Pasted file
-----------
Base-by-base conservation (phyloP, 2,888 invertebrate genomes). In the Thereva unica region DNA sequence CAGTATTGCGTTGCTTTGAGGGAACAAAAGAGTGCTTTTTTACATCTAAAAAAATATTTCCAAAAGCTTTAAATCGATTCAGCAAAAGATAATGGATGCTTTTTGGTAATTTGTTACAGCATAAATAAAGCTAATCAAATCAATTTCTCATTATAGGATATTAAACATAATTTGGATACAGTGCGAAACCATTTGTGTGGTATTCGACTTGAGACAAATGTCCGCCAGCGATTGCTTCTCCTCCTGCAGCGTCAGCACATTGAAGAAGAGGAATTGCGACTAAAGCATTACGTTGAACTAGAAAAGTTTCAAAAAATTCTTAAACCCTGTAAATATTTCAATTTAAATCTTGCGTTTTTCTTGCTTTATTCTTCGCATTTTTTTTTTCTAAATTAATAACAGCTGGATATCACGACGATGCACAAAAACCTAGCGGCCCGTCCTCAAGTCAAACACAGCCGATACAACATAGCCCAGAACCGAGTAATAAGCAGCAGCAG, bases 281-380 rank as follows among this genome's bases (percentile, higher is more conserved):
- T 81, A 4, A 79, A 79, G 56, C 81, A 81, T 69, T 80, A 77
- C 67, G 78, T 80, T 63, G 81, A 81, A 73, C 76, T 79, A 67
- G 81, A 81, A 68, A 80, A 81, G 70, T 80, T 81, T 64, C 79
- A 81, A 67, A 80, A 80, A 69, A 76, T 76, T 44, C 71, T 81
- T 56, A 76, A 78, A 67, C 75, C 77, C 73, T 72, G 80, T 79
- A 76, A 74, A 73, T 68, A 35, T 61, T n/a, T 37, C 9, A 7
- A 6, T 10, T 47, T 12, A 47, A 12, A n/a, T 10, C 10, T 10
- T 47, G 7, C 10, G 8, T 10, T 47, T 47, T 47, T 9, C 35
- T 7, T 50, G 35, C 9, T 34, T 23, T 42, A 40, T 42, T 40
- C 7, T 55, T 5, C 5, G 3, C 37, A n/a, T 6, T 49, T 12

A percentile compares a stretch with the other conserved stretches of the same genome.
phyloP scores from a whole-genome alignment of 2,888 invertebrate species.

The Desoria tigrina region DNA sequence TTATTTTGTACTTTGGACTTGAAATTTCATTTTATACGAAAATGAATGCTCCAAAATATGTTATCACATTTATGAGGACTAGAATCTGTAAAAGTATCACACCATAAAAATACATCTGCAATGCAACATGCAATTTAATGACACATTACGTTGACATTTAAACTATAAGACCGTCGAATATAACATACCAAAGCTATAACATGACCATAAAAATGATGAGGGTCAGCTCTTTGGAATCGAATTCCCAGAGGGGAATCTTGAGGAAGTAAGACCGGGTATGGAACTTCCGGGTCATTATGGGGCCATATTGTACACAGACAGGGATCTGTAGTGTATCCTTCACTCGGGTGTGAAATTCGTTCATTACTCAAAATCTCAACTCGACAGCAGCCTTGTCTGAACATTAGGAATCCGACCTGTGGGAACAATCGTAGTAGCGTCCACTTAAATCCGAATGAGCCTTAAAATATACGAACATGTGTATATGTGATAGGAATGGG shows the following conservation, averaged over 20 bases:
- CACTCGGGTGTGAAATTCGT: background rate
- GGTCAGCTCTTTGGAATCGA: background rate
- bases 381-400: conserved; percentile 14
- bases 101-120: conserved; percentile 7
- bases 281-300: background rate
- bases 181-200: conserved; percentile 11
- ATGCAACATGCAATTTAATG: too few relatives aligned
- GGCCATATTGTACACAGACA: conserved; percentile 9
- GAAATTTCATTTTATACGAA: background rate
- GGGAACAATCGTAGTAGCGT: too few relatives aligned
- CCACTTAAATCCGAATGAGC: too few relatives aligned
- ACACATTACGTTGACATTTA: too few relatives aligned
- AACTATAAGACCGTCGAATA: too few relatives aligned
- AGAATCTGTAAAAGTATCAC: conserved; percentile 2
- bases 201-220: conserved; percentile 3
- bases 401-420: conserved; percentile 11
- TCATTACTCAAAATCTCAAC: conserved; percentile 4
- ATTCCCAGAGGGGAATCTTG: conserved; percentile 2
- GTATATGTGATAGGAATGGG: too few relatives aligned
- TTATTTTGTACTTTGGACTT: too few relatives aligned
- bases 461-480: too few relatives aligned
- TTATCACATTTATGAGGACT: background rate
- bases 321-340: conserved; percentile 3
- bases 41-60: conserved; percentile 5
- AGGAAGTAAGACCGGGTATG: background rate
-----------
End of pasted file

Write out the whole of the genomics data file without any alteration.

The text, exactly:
Base-by-base conservation (phyloP, 2,888 invertebrate genomes). In the Thereva unica region DNA sequence CAGTATTGCGTTGCTTTGAGGGAACAAAAGAGTGCTTTTTTACATCTAAAAAAATATTTCCAAAAGCTTTAAATCGATTCAGCAAAAGATAATGGATGCTTTTTGGTAATTTGTTACAGCATAAATAAAGCTAATCAAATCAATTTCTCATTATAGGATATTAAACATAATTTGGATACAGTGCGAAACCATTTGTGTGGTATTCGACTTGAGACAAATGTCCGCCAGCGATTGCTTCTCCTCCTGCAGCGTCAGCACATTGAAGAAGAGGAATTGCGACTAAAGCATTACGTTGAACTAGAAAAGTTTCAAAAAATTCTTAAACCCTGTAAATATTTCAATTTAAATCTTGCGTTTTTCTTGCTTTATTCTTCGCATTTTTTTTTTCTAAATTAATAACAGCTGGATATCACGACGATGCACAAAAACCTAGCGGCCCGTCCTCAAGTCAAACACAGCCGATACAACATAGCCCAGAACCGAGTAATAAGCAGCAGCAG, bases 281-380 rank as follows among this genome's bases (percentile, higher is more conserved):
- T 81, A 4, A 79, A 79, G 56, C 81, A 81, T 69, T 80, A 77
- C 67, G 78, T 80, T 63, G 81, A 81, A 73, C 76, T 79, A 67
- G 81, A 81, A 68, A 80, A 81, G 70, T 80, T 81, T 64, C 79
- A 81, A 67, A 80, A 80, A 69, A 76, T 76, T 44, C 71, T 81
- T 56, A 76, A 78, A 67, C 75, C 77, C 73, T 72, G 80, T 79
- A 76, A 74, A 73, T 68, A 35, T 61, T n/a, T 37, C 9, A 7
- A 6, T 10, T 47, T 12, A 47, A 12, A n/a, T 10, C 10, T 10
- T 47, G 7, C 10, G 8, T 10, T 47, T 47, T 47, T 9, C 35
- T 7, T 50, G 35, C 9, T 34, T 23, T 42, A 40, T 42, T 40
- C 7, T 55, T 5, C 5, G 3, C 37, A n/a, T 6, T 49, T 12

A percentile compares a stretch with the other conserved stretches of the same genome.
phyloP scores from a whole-genome alignment of 2,888 invertebrate species.

The Desoria tigrina region DNA sequence TTATTTTGTACTTTGGACTTGAAATTTCATTTTATACGAAAATGAATGCTCCAAAATATGTTATCACATTTATGAGGACTAGAATCTGTAAAAGTATCACACCATAAAAATACATCTGCAATGCAACATGCAATTTAATGACACATTACGTTGACATTTAAACTATAAGACCGTCGAATATAACATACCAAAGCTATAACATGACCATAAAAATGATGAGGGTCAGCTCTTTGGAATCGAATTCCCAGAGGGGAATCTTGAGGAAGTAAGACCGGGTATGGAACTTCCGGGTCATTATGGGGCCATATTGTACACAGACAGGGATCTGTAGTGTATCCTTCACTCGGGTGTGAAATTCGTTCATTACTCAAAATCTCAACTCGACAGCAGCCTTGTCTGAACATTAGGAATCCGACCTGTGGGAACAATCGTAGTAGCGTCCACTTAAATCCGAATGAGCCTTAAAATATACGAACATGTGTATATGTGATAGGAATGGG shows the following conservation, averaged over 20 bases:
- CACTCGGGTGTGAAATTCGT: background rate
- GGTCAGCTCTTTGGAATCGA: background rate
- bases 381-400: conserved; percentile 14
- bases 101-120: conserved; percentile 7
- bases 281-300: background rate
- bases 181-200: conserved; percentile 11
- ATGCAACATGCAATTTAATG: too few relatives aligned
- GGCCATATTGTACACAGACA: conserved; percentile 9
- GAAATTTCATTTTATACGAA: background rate
- GGGAACAATCGTAGTAGCGT: too few relatives aligned
- CCACTTAAATCCGAATGAGC: too few relatives aligned
- ACACATTACGTTGACATTTA: too few relatives aligned
- AACTATAAGACCGTCGAATA: too few relatives aligned
- AGAATCTGTAAAAGTATCAC: conserved; percentile 2
- bases 201-220: conserved; percentile 3
- bases 401-420: conserved; percentile 11
- TCATTACTCAAAATCTCAAC: conserved; percentile 4
- ATTCCCAGAGGGGAATCTTG: conserved; percentile 2
- GTATATGTGATAGGAATGGG: too few relatives aligned
- TTATTTTGTACTTTGGACTT: too few relatives aligned
- bases 461-480: too few relatives aligned
- TTATCACATTTATGAGGACT: background rate
- bases 321-340: conserved; percentile 3
- bases 41-60: conserved; percentile 5
- AGGAAGTAAGACCGGGTATG: background rate